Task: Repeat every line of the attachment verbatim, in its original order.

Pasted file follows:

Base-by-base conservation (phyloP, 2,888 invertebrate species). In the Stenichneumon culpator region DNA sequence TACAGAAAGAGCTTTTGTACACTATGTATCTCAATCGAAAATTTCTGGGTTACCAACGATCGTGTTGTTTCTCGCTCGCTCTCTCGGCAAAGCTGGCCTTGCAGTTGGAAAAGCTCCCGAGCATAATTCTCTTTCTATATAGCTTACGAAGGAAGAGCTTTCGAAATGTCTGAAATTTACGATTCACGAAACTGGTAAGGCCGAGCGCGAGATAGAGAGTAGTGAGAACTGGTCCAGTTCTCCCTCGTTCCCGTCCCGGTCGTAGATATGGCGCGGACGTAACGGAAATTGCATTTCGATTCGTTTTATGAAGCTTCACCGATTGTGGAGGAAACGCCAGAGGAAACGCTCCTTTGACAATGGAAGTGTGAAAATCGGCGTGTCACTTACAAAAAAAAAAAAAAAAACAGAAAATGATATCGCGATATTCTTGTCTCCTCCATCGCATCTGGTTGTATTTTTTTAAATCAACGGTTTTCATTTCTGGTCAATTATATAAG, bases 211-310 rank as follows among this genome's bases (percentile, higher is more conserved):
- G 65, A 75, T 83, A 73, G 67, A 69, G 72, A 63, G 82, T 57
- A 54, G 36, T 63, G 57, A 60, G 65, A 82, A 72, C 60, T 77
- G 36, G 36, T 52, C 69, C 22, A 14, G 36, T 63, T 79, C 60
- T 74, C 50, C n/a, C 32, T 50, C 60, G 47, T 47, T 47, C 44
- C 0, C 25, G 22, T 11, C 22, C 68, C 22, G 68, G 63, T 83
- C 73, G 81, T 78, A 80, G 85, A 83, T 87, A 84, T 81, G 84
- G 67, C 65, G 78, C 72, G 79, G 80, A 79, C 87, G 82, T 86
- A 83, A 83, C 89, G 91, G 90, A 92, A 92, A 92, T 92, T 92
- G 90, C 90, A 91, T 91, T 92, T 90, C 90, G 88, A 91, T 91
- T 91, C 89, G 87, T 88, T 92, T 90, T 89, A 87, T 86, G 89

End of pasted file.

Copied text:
Base-by-base conservation (phyloP, 2,888 invertebrate species). In the Stenichneumon culpator region DNA sequence TACAGAAAGAGCTTTTGTACACTATGTATCTCAATCGAAAATTTCTGGGTTACCAACGATCGTGTTGTTTCTCGCTCGCTCTCTCGGCAAAGCTGGCCTTGCAGTTGGAAAAGCTCCCGAGCATAATTCTCTTTCTATATAGCTTACGAAGGAAGAGCTTTCGAAATGTCTGAAATTTACGATTCACGAAACTGGTAAGGCCGAGCGCGAGATAGAGAGTAGTGAGAACTGGTCCAGTTCTCCCTCGTTCCCGTCCCGGTCGTAGATATGGCGCGGACGTAACGGAAATTGCATTTCGATTCGTTTTATGAAGCTTCACCGATTGTGGAGGAAACGCCAGAGGAAACGCTCCTTTGACAATGGAAGTGTGAAAATCGGCGTGTCACTTACAAAAAAAAAAAAAAAAACAGAAAATGATATCGCGATATTCTTGTCTCCTCCATCGCATCTGGTTGTATTTTTTTAAATCAACGGTTTTCATTTCTGGTCAATTATATAAG, bases 211-310 rank as follows among this genome's bases (percentile, higher is more conserved):
- G 65, A 75, T 83, A 73, G 67, A 69, G 72, A 63, G 82, T 57
- A 54, G 36, T 63, G 57, A 60, G 65, A 82, A 72, C 60, T 77
- G 36, G 36, T 52, C 69, C 22, A 14, G 36, T 63, T 79, C 60
- T 74, C 50, C n/a, C 32, T 50, C 60, G 47, T 47, T 47, C 44
- C 0, C 25, G 22, T 11, C 22, C 68, C 22, G 68, G 63, T 83
- C 73, G 81, T 78, A 80, G 85, A 83, T 87, A 84, T 81, G 84
- G 67, C 65, G 78, C 72, G 79, G 80, A 79, C 87, G 82, T 86
- A 83, A 83, C 89, G 91, G 90, A 92, A 92, A 92, T 92, T 92
- G 90, C 90, A 91, T 91, T 92, T 90, C 90, G 88, A 91, T 91
- T 91, C 89, G 87, T 88, T 92, T 90, T 89, A 87, T 86, G 89